Thursday, January 10, 2008

FUNERALS, FRIENDS, AND FISTS

When you've been married twenty seven years there isn't a lot of difference between your relatives and your spouse's anymore. The lines are blurred, the words in-law don't mean what they once did and in fact, we drop that designation many times, for it is seemingly unnecessary, almost offensive at this point. My mother in law many times calls me her daughter, my brother has for years and years called my husband his brother. It goes on and on. The words are useful still; "in-law", but alas only to explain to a freshman to the fold which one belongs to which and then, how the association came about.

Earlier in the week my handsome husband's step-Grandmother passed away. "Step" is sort of the same as in-law. I never got to meet handsome husband's Grandmother. She passed away a year or so before we met, and his Grandaddy remarried shortly after. He was married about eleven years to Nell before he passed away but Nell remained Nell or Grandma Nell to Grandaddy's nine grown children, their kids and their kids for the balance of her life. She was kind and generous and she was a loving Southern gal. She was a hoot and a half. She was a story for another post.

A relative of Nell's was responsible for the arrangements of her funeral, and apparently there were either misques that resulted in Nell's wishes not being carried out or Mr. Relative was not particularly sensitive toward said wishes. At any rate the end result was a fairly egregious error of callousness in my humble opinion; not on the level of the Rock Springs Crematorium debacle clearly, but a heavy load to carry nonetheless. It isn't a correctable error should Mr. Relative develop a conscience.

I came home with a heavy heart. Besides the kind of heavy heart you normally leave a funeral with I mean. The kind Mr. Relative will feel should he develop said conscience. Everyone is entitled to a perspecific beautilicious send off, and if they have requested something by golly that means its important to them. If a human person of the humankind goes to the real trouble of writing something down, something they want specifically done after they die, at their funeral, when they don't even truly know it, you better believe it's a MUST. Come onnnnnnnnnn.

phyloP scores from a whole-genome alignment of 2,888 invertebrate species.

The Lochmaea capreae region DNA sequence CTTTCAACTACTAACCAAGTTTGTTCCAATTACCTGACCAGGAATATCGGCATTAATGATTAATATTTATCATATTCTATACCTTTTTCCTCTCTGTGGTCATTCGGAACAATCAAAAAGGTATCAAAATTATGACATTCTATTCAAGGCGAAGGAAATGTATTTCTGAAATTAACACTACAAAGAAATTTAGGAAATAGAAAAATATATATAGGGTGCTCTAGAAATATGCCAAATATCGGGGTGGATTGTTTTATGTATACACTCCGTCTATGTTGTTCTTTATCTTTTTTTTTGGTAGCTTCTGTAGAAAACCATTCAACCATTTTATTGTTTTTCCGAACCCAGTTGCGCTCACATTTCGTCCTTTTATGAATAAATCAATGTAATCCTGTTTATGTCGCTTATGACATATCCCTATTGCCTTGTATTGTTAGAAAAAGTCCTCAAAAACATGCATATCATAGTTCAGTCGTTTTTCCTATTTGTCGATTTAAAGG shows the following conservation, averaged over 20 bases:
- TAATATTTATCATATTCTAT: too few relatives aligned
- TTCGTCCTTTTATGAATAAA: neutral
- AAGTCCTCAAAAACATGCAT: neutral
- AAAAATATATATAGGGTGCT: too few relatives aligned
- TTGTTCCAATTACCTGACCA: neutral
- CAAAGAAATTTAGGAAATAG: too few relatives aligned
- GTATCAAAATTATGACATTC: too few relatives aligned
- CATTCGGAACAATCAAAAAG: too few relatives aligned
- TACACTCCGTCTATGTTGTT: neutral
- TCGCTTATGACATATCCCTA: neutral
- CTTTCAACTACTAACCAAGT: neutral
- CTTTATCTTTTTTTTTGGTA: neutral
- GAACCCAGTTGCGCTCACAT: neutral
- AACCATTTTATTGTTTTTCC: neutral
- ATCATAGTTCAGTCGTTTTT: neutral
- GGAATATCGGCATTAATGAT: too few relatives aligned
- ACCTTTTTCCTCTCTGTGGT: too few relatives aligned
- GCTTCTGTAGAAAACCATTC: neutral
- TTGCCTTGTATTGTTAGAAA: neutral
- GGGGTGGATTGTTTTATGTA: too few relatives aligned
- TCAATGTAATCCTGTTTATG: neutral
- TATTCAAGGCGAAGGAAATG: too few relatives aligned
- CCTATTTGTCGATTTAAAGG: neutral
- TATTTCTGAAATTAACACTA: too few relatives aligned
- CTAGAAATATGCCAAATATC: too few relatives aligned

There weren't but two things she wanted, and one was a blanket of roses on top of her casket. She didn't get that and in fact she didn't get any flowers or anything on top of her casket and it looked so bare and so spare and I thought about that blank, bare casket all evening and every time I woke up in the night. Nell's first name was Rosie. Y'know I didn't know that, all the years I knew her I feel so bad about that it's so funny the things you don't know about someone. I did know how she loved roses, had them everywhere EVERYWHERE except the top of her casket like she wanted them.

So I was talking to a few friends about it. . . . and here's what one friend said back to me in an email:

I feel bad for her that she didn't get her roses like she wanted. I just sent a big ol' bouquet of imaginary pale pink sweetheart roses to the cemetary and had them put right where she would know they were there. And the thing is, they will always be there and she can always see them.

Hope your day is gu-ud today!

Thanks Beezie. I bet she knows they're there, too. Why didn't I think of that? When I read it I was standing up at the island in the kitchen and as soon as I got to the word cemetary the words began to get slightly fuzzy, my arms locked straight by my sides, my hands balled up in fists, and I stomped. By the time I got to the end I could barely read the words at all and I was stomping HARD. Like a spoiled child. That was right before I melted into a big heap. A big blubbering heap. A gu-ud day indeed. That's an understatement. My heart is light today.

Bee and Nell would have been great friends. There's a blog post in there somewhere. : ^ )

1 comment:

Doodles said...

ya just gotta love a friend like Miss Beezer......yes sir ree!!!